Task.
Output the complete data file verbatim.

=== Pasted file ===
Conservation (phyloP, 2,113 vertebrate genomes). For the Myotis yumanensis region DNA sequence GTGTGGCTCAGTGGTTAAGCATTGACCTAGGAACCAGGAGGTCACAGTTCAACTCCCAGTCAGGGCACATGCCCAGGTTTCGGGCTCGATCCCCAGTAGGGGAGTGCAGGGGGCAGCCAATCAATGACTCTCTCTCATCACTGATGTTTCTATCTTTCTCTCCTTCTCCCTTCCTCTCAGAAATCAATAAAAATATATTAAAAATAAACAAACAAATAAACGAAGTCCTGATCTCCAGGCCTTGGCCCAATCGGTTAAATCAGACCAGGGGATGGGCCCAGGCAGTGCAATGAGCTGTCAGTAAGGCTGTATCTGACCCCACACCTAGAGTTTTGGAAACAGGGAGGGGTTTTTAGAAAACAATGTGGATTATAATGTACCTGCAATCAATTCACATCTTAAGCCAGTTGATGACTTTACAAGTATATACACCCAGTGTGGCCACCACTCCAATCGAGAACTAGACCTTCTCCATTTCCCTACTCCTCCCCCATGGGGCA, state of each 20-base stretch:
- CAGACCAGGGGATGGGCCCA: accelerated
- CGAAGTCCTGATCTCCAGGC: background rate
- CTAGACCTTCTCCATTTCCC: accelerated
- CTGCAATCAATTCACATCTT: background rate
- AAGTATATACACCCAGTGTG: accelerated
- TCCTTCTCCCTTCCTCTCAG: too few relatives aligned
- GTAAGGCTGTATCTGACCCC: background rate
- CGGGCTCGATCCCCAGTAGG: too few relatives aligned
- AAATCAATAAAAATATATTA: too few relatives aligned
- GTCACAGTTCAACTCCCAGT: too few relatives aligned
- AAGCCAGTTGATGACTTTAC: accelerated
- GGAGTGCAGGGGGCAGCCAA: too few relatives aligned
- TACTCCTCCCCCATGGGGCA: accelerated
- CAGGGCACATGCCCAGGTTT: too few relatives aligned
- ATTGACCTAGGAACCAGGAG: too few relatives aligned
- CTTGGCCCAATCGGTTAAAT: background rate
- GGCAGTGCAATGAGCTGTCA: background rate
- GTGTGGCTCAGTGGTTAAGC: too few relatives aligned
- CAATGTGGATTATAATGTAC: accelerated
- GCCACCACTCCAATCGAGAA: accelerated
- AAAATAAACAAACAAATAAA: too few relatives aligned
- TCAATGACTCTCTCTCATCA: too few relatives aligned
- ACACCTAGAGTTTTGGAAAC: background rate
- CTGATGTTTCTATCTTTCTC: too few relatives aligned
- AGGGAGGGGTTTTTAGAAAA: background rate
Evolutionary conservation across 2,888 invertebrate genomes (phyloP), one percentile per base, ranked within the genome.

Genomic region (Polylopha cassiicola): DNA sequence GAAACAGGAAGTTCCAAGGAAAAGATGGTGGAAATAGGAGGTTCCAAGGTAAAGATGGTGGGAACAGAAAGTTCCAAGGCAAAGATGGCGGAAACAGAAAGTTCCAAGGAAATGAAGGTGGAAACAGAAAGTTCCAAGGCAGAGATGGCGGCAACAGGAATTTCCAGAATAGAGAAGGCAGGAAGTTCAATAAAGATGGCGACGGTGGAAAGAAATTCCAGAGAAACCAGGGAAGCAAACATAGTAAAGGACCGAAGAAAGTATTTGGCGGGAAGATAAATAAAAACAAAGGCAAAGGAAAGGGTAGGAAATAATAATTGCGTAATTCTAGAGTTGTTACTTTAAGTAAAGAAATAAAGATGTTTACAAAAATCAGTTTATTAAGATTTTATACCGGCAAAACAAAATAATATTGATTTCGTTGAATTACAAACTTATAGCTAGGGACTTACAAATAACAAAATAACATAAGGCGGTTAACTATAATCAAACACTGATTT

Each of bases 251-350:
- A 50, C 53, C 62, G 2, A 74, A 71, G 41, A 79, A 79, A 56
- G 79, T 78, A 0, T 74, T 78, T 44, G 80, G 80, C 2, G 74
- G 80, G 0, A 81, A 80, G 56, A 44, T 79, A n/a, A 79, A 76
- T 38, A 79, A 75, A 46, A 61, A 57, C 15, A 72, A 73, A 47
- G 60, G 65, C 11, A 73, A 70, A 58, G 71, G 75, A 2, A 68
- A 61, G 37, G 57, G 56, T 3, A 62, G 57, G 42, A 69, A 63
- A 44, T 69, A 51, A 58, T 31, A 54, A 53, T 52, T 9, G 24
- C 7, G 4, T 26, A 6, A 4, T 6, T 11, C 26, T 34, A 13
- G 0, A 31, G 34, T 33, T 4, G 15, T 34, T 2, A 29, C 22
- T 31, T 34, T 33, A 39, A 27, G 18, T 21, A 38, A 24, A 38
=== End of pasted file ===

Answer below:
Conservation (phyloP, 2,113 vertebrate genomes). For the Myotis yumanensis region DNA sequence GTGTGGCTCAGTGGTTAAGCATTGACCTAGGAACCAGGAGGTCACAGTTCAACTCCCAGTCAGGGCACATGCCCAGGTTTCGGGCTCGATCCCCAGTAGGGGAGTGCAGGGGGCAGCCAATCAATGACTCTCTCTCATCACTGATGTTTCTATCTTTCTCTCCTTCTCCCTTCCTCTCAGAAATCAATAAAAATATATTAAAAATAAACAAACAAATAAACGAAGTCCTGATCTCCAGGCCTTGGCCCAATCGGTTAAATCAGACCAGGGGATGGGCCCAGGCAGTGCAATGAGCTGTCAGTAAGGCTGTATCTGACCCCACACCTAGAGTTTTGGAAACAGGGAGGGGTTTTTAGAAAACAATGTGGATTATAATGTACCTGCAATCAATTCACATCTTAAGCCAGTTGATGACTTTACAAGTATATACACCCAGTGTGGCCACCACTCCAATCGAGAACTAGACCTTCTCCATTTCCCTACTCCTCCCCCATGGGGCA, state of each 20-base stretch:
- CAGACCAGGGGATGGGCCCA: accelerated
- CGAAGTCCTGATCTCCAGGC: background rate
- CTAGACCTTCTCCATTTCCC: accelerated
- CTGCAATCAATTCACATCTT: background rate
- AAGTATATACACCCAGTGTG: accelerated
- TCCTTCTCCCTTCCTCTCAG: too few relatives aligned
- GTAAGGCTGTATCTGACCCC: background rate
- CGGGCTCGATCCCCAGTAGG: too few relatives aligned
- AAATCAATAAAAATATATTA: too few relatives aligned
- GTCACAGTTCAACTCCCAGT: too few relatives aligned
- AAGCCAGTTGATGACTTTAC: accelerated
- GGAGTGCAGGGGGCAGCCAA: too few relatives aligned
- TACTCCTCCCCCATGGGGCA: accelerated
- CAGGGCACATGCCCAGGTTT: too few relatives aligned
- ATTGACCTAGGAACCAGGAG: too few relatives aligned
- CTTGGCCCAATCGGTTAAAT: background rate
- GGCAGTGCAATGAGCTGTCA: background rate
- GTGTGGCTCAGTGGTTAAGC: too few relatives aligned
- CAATGTGGATTATAATGTAC: accelerated
- GCCACCACTCCAATCGAGAA: accelerated
- AAAATAAACAAACAAATAAA: too few relatives aligned
- TCAATGACTCTCTCTCATCA: too few relatives aligned
- ACACCTAGAGTTTTGGAAAC: background rate
- CTGATGTTTCTATCTTTCTC: too few relatives aligned
- AGGGAGGGGTTTTTAGAAAA: background rate
Evolutionary conservation across 2,888 invertebrate genomes (phyloP), one percentile per base, ranked within the genome.

Genomic region (Polylopha cassiicola): DNA sequence GAAACAGGAAGTTCCAAGGAAAAGATGGTGGAAATAGGAGGTTCCAAGGTAAAGATGGTGGGAACAGAAAGTTCCAAGGCAAAGATGGCGGAAACAGAAAGTTCCAAGGAAATGAAGGTGGAAACAGAAAGTTCCAAGGCAGAGATGGCGGCAACAGGAATTTCCAGAATAGAGAAGGCAGGAAGTTCAATAAAGATGGCGACGGTGGAAAGAAATTCCAGAGAAACCAGGGAAGCAAACATAGTAAAGGACCGAAGAAAGTATTTGGCGGGAAGATAAATAAAAACAAAGGCAAAGGAAAGGGTAGGAAATAATAATTGCGTAATTCTAGAGTTGTTACTTTAAGTAAAGAAATAAAGATGTTTACAAAAATCAGTTTATTAAGATTTTATACCGGCAAAACAAAATAATATTGATTTCGTTGAATTACAAACTTATAGCTAGGGACTTACAAATAACAAAATAACATAAGGCGGTTAACTATAATCAAACACTGATTT

Each of bases 251-350:
- A 50, C 53, C 62, G 2, A 74, A 71, G 41, A 79, A 79, A 56
- G 79, T 78, A 0, T 74, T 78, T 44, G 80, G 80, C 2, G 74
- G 80, G 0, A 81, A 80, G 56, A 44, T 79, A n/a, A 79, A 76
- T 38, A 79, A 75, A 46, A 61, A 57, C 15, A 72, A 73, A 47
- G 60, G 65, C 11, A 73, A 70, A 58, G 71, G 75, A 2, A 68
- A 61, G 37, G 57, G 56, T 3, A 62, G 57, G 42, A 69, A 63
- A 44, T 69, A 51, A 58, T 31, A 54, A 53, T 52, T 9, G 24
- C 7, G 4, T 26, A 6, A 4, T 6, T 11, C 26, T 34, A 13
- G 0, A 31, G 34, T 33, T 4, G 15, T 34, T 2, A 29, C 22
- T 31, T 34, T 33, A 39, A 27, G 18, T 21, A 38, A 24, A 38